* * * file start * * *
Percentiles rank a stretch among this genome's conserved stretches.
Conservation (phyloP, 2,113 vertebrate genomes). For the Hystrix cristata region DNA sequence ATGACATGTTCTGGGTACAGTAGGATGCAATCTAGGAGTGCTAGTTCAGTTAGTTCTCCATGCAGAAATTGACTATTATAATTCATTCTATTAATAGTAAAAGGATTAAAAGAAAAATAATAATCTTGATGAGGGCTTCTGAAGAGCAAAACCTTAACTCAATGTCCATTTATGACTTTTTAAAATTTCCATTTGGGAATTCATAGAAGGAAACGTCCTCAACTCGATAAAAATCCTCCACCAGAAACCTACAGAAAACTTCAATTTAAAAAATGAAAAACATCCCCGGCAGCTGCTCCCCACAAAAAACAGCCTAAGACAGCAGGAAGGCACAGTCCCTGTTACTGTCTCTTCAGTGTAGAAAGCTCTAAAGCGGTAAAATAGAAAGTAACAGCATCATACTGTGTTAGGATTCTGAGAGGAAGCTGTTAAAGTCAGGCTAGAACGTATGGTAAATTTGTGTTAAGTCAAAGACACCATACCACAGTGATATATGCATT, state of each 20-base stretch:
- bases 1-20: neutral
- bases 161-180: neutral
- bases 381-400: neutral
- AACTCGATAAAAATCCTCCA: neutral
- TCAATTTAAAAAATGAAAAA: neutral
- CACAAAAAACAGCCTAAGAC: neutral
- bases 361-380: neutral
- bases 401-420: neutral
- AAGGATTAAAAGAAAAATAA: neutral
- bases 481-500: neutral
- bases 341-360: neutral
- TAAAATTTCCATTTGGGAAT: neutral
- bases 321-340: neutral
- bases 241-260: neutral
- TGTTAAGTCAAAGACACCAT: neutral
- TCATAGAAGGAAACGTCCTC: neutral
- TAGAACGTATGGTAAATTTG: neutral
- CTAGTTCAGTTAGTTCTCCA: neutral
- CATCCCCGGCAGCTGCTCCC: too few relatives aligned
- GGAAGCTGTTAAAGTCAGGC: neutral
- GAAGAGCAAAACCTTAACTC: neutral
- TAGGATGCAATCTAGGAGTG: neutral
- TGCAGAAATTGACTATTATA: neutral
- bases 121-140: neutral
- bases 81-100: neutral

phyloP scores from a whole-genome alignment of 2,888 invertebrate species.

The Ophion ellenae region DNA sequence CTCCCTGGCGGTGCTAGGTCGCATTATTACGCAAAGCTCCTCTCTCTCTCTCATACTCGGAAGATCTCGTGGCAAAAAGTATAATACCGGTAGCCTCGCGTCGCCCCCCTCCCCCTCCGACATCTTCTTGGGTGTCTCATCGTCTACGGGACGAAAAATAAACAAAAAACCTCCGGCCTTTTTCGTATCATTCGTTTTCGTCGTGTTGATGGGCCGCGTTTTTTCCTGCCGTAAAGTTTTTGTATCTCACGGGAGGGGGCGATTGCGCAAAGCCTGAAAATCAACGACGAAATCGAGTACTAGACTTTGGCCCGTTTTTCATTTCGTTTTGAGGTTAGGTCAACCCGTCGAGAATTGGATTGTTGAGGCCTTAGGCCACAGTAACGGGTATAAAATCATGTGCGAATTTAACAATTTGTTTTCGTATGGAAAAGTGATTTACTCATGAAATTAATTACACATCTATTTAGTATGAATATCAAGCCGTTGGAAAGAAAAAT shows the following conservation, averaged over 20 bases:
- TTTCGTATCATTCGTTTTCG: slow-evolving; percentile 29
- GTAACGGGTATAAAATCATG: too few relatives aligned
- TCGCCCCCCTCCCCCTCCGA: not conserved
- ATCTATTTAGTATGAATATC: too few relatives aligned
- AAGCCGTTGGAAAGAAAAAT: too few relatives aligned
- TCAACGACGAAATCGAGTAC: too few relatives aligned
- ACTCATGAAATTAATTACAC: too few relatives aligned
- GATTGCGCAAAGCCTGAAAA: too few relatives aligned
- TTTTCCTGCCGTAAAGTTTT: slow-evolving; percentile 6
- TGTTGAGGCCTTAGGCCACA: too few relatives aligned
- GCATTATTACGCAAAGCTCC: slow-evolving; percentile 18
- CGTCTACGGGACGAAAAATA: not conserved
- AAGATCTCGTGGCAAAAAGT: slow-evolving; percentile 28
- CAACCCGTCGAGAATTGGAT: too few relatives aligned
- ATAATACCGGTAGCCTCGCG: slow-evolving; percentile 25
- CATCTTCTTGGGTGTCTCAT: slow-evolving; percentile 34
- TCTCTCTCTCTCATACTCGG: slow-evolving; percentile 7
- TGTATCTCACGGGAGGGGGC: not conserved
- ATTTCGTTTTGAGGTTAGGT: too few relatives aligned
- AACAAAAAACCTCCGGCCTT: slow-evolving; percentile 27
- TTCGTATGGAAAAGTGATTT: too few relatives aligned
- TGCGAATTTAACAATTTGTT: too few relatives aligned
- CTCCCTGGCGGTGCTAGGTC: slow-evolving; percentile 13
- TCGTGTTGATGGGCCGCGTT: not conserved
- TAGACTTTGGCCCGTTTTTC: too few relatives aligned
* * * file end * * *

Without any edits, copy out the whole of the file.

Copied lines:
Percentiles rank a stretch among this genome's conserved stretches.
Conservation (phyloP, 2,113 vertebrate genomes). For the Hystrix cristata region DNA sequence ATGACATGTTCTGGGTACAGTAGGATGCAATCTAGGAGTGCTAGTTCAGTTAGTTCTCCATGCAGAAATTGACTATTATAATTCATTCTATTAATAGTAAAAGGATTAAAAGAAAAATAATAATCTTGATGAGGGCTTCTGAAGAGCAAAACCTTAACTCAATGTCCATTTATGACTTTTTAAAATTTCCATTTGGGAATTCATAGAAGGAAACGTCCTCAACTCGATAAAAATCCTCCACCAGAAACCTACAGAAAACTTCAATTTAAAAAATGAAAAACATCCCCGGCAGCTGCTCCCCACAAAAAACAGCCTAAGACAGCAGGAAGGCACAGTCCCTGTTACTGTCTCTTCAGTGTAGAAAGCTCTAAAGCGGTAAAATAGAAAGTAACAGCATCATACTGTGTTAGGATTCTGAGAGGAAGCTGTTAAAGTCAGGCTAGAACGTATGGTAAATTTGTGTTAAGTCAAAGACACCATACCACAGTGATATATGCATT, state of each 20-base stretch:
- bases 1-20: neutral
- bases 161-180: neutral
- bases 381-400: neutral
- AACTCGATAAAAATCCTCCA: neutral
- TCAATTTAAAAAATGAAAAA: neutral
- CACAAAAAACAGCCTAAGAC: neutral
- bases 361-380: neutral
- bases 401-420: neutral
- AAGGATTAAAAGAAAAATAA: neutral
- bases 481-500: neutral
- bases 341-360: neutral
- TAAAATTTCCATTTGGGAAT: neutral
- bases 321-340: neutral
- bases 241-260: neutral
- TGTTAAGTCAAAGACACCAT: neutral
- TCATAGAAGGAAACGTCCTC: neutral
- TAGAACGTATGGTAAATTTG: neutral
- CTAGTTCAGTTAGTTCTCCA: neutral
- CATCCCCGGCAGCTGCTCCC: too few relatives aligned
- GGAAGCTGTTAAAGTCAGGC: neutral
- GAAGAGCAAAACCTTAACTC: neutral
- TAGGATGCAATCTAGGAGTG: neutral
- TGCAGAAATTGACTATTATA: neutral
- bases 121-140: neutral
- bases 81-100: neutral

phyloP scores from a whole-genome alignment of 2,888 invertebrate species.

The Ophion ellenae region DNA sequence CTCCCTGGCGGTGCTAGGTCGCATTATTACGCAAAGCTCCTCTCTCTCTCTCATACTCGGAAGATCTCGTGGCAAAAAGTATAATACCGGTAGCCTCGCGTCGCCCCCCTCCCCCTCCGACATCTTCTTGGGTGTCTCATCGTCTACGGGACGAAAAATAAACAAAAAACCTCCGGCCTTTTTCGTATCATTCGTTTTCGTCGTGTTGATGGGCCGCGTTTTTTCCTGCCGTAAAGTTTTTGTATCTCACGGGAGGGGGCGATTGCGCAAAGCCTGAAAATCAACGACGAAATCGAGTACTAGACTTTGGCCCGTTTTTCATTTCGTTTTGAGGTTAGGTCAACCCGTCGAGAATTGGATTGTTGAGGCCTTAGGCCACAGTAACGGGTATAAAATCATGTGCGAATTTAACAATTTGTTTTCGTATGGAAAAGTGATTTACTCATGAAATTAATTACACATCTATTTAGTATGAATATCAAGCCGTTGGAAAGAAAAAT shows the following conservation, averaged over 20 bases:
- TTTCGTATCATTCGTTTTCG: slow-evolving; percentile 29
- GTAACGGGTATAAAATCATG: too few relatives aligned
- TCGCCCCCCTCCCCCTCCGA: not conserved
- ATCTATTTAGTATGAATATC: too few relatives aligned
- AAGCCGTTGGAAAGAAAAAT: too few relatives aligned
- TCAACGACGAAATCGAGTAC: too few relatives aligned
- ACTCATGAAATTAATTACAC: too few relatives aligned
- GATTGCGCAAAGCCTGAAAA: too few relatives aligned
- TTTTCCTGCCGTAAAGTTTT: slow-evolving; percentile 6
- TGTTGAGGCCTTAGGCCACA: too few relatives aligned
- GCATTATTACGCAAAGCTCC: slow-evolving; percentile 18
- CGTCTACGGGACGAAAAATA: not conserved
- AAGATCTCGTGGCAAAAAGT: slow-evolving; percentile 28
- CAACCCGTCGAGAATTGGAT: too few relatives aligned
- ATAATACCGGTAGCCTCGCG: slow-evolving; percentile 25
- CATCTTCTTGGGTGTCTCAT: slow-evolving; percentile 34
- TCTCTCTCTCTCATACTCGG: slow-evolving; percentile 7
- TGTATCTCACGGGAGGGGGC: not conserved
- ATTTCGTTTTGAGGTTAGGT: too few relatives aligned
- AACAAAAAACCTCCGGCCTT: slow-evolving; percentile 27
- TTCGTATGGAAAAGTGATTT: too few relatives aligned
- TGCGAATTTAACAATTTGTT: too few relatives aligned
- CTCCCTGGCGGTGCTAGGTC: slow-evolving; percentile 13
- TCGTGTTGATGGGCCGCGTT: not conserved
- TAGACTTTGGCCCGTTTTTC: too few relatives aligned